Mr Key will address the conference tomorrow afternoon.
14 May 2013 - 09:14 PMNapier woman Jacqui Scott was expecting to receive her own ACC files from Dispute Resolution Services, the company in charge of sorting out ACC disputes, but instead received sensitive ACC documents belonging to another woman.
"It's quite distressing," says Ms Scott.
"I shouldn't be looking at other people's documents, especially ones that are so personal."
The papers arrived by mail with a cover letter, which was addressed to Ms Scott.
They were sent by Dispute Resolution Services Limited, a company ACC pays to independently review disputes around ACC claim decisions.
The company's chief executive, Greg Pollock, accepts the breach is his company's fault and says he doesn't know how it happened but it is being investigated.
"You could summarise it as human error, but it's human error that has occurred within what I am confident are quite robust processes," says Mr Pollock.
Ms Scott says his excuse is not good enough.
"Human error? I'm sorry, that doesn't work with me."
She is worried her own sensitive documents have also been sent to someone else. But Mr Pollock claims that hasn't happened. He says he has alerted the privacy commissioner about the breach.
Last year 6700 client details were emailed to ACC claimant Bronwyn Pullar, sparking changes to how ACC deals with sensitive information.
In a statement, ACC said it's disappointed about the privacy breach and it's talking to Dispute Resolution Services about how it happened and how to prevent it happening again.
19 April 2013 - 07:24 PMA West Coast mother admitted to Grey Base Hospital for day surgery suffered horrific burns during the procedure and has been left with a significant permanent disability.
Jo Partridge spent seven weeks in the burns unit of Christchurch Hospital following her ordeal. Eleven months on and she is still unable to put her children on her lap, due to pressure on her pelvis.
She has been to theatre more than 35 times, and is unable to live a normal life.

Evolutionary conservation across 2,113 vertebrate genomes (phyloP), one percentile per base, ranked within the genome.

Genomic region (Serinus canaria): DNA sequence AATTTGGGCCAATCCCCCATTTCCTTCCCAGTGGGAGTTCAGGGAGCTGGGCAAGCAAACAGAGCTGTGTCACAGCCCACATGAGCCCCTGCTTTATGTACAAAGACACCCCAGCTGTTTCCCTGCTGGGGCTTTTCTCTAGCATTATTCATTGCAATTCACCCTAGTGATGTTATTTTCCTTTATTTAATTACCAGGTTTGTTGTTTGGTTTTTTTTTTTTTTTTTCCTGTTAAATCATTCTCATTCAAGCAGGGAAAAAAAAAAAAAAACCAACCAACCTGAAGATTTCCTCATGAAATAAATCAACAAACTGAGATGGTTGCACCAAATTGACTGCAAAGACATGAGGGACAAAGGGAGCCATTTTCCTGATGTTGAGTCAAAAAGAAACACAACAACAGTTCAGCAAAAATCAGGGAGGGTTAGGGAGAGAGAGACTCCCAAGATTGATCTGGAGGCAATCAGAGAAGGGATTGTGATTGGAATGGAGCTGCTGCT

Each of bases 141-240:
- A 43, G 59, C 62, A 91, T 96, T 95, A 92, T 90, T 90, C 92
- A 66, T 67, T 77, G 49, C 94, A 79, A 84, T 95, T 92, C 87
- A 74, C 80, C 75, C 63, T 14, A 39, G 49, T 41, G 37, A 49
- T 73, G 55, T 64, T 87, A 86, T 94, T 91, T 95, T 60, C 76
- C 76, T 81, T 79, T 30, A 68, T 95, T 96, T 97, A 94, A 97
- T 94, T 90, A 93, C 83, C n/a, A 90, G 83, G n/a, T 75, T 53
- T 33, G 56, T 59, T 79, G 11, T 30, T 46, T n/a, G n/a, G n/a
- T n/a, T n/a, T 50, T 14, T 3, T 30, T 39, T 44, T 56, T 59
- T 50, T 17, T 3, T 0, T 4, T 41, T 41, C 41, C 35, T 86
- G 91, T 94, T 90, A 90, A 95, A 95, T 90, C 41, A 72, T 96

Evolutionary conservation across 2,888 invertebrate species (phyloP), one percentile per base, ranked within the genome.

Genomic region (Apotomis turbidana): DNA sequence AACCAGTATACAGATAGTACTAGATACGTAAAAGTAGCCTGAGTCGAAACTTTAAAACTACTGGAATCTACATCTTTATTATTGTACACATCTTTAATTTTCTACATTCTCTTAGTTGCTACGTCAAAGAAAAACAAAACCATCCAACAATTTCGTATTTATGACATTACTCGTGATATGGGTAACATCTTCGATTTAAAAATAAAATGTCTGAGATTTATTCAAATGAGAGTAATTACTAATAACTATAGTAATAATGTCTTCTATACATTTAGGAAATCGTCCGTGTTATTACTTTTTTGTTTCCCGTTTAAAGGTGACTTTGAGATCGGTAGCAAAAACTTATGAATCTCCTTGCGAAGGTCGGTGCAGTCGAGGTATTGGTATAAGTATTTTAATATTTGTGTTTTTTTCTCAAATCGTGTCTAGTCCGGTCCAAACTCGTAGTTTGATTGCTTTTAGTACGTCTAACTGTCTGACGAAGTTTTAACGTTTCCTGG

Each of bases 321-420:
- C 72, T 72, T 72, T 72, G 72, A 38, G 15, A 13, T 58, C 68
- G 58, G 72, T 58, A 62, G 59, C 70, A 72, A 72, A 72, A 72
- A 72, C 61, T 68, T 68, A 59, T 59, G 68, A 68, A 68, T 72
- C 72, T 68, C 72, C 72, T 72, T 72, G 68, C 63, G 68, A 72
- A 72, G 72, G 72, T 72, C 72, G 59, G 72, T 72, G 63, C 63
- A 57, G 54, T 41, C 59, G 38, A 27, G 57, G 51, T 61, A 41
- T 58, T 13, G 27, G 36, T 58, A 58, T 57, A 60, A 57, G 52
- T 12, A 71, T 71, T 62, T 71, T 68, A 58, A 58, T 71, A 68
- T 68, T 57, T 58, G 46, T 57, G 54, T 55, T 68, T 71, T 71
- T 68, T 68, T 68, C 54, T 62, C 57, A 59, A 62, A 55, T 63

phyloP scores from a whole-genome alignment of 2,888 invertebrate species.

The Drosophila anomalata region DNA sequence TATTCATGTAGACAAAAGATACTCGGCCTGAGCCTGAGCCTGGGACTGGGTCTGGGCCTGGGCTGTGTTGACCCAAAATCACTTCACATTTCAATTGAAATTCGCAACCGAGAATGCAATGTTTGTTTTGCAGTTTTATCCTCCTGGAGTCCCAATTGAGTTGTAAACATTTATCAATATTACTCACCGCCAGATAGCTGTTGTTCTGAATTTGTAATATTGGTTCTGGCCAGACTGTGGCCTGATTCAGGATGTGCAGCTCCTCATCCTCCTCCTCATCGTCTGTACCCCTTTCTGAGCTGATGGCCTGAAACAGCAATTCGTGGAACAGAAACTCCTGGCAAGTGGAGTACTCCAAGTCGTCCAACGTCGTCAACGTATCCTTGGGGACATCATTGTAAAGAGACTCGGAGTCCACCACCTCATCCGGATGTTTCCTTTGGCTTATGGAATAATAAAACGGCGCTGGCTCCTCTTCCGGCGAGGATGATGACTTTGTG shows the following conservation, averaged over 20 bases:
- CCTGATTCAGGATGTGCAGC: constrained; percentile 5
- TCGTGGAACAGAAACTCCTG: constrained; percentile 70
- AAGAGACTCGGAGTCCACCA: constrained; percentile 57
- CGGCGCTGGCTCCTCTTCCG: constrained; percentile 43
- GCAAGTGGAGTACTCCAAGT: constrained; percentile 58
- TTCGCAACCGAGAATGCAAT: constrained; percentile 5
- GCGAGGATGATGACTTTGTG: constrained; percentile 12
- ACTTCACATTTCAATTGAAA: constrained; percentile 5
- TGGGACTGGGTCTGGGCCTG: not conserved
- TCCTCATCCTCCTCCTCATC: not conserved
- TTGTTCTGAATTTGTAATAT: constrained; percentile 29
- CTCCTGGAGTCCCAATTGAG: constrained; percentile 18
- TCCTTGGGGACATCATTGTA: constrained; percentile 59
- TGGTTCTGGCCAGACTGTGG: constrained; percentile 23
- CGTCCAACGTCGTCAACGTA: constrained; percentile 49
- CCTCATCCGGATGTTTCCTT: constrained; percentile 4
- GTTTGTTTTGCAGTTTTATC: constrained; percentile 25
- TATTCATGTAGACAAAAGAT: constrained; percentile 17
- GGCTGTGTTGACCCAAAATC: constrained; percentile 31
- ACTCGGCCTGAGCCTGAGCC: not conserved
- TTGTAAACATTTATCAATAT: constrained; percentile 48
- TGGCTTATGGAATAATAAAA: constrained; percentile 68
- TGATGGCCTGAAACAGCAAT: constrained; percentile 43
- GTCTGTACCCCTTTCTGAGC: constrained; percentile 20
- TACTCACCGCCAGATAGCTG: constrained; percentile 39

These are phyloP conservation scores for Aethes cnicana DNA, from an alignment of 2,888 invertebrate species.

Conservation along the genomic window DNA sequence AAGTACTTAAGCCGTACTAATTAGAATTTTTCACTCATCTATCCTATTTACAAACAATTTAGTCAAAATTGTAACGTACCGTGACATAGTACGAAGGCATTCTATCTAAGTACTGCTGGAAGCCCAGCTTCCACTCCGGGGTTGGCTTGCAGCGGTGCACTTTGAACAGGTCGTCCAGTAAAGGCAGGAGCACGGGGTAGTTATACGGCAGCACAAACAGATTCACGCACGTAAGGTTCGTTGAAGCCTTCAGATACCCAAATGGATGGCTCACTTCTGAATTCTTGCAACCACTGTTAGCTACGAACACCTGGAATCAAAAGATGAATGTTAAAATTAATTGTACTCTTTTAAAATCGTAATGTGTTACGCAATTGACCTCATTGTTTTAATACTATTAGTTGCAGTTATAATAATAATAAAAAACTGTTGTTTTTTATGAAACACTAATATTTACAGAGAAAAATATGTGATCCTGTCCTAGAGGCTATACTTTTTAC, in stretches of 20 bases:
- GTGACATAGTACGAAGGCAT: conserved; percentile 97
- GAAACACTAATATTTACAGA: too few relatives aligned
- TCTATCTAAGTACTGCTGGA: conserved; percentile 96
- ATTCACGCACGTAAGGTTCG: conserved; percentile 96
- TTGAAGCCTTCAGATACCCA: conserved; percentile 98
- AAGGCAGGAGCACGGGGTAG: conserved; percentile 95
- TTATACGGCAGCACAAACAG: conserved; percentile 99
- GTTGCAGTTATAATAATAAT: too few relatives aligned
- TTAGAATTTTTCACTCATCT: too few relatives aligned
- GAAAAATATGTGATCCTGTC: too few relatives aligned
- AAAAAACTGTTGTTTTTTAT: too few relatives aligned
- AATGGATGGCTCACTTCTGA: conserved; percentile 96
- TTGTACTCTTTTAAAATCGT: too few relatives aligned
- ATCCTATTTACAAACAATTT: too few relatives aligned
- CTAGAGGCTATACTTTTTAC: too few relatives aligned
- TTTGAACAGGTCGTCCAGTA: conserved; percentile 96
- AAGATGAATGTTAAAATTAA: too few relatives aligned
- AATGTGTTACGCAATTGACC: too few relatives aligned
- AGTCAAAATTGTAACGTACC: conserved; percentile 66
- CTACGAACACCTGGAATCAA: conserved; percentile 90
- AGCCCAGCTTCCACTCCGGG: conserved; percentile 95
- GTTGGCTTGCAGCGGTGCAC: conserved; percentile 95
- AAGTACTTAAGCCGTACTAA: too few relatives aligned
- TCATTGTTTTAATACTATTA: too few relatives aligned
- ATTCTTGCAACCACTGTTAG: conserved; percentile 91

The West Coast District Health Board has apologised for a "catastrophic equipment failure" but maintains its hospital staff are "competent and capable".
The Health and Disability Commissioner is investigating the case, which was reported briefly last year by the West Coast District Health Board as a 'serious and sentinel event'.
In May 2012, Mrs Partridge underwent a thermal ablation - a internal gynecological procedure - but four minutes into the procedure the intrauterine balloon containing saline heated to 86degC and burst inside her.
The hot liquid spilled under pressure into her vagina, and over her genitals and buttocks. It came out with enough force to splash the surgeon in the face.
Mrs Partridge says she was left for five days with no internal treatment.
The DHB's own root cause analysis report says "immediate cooling measures were not undertaken".
At the end of the procedure, staff noted evidence of burns and scalding. It was subsequently discovered that she had "severe burns to her vagina and perineum".
Theatre staff had "underestimated" how much of the heated saline had spilled.
A hospital report said the surgical method had been used on the West Coast since 2004 without incident. The staff were properly trained, and testing of the machine found no faults. However, the report also recommended the thermal ablation system be permanently removed from the hospital.
Mrs Partridge and her husband Scott took legal advice before going public, and are limited in what they can say.
But they have one clear message: "Staff should be stood down while the Health and Disability Commissioner is investigating."
Mr Partridge has lost his job due to having to take time off work to look after their young children and his wife, who is suffering from chronic pain.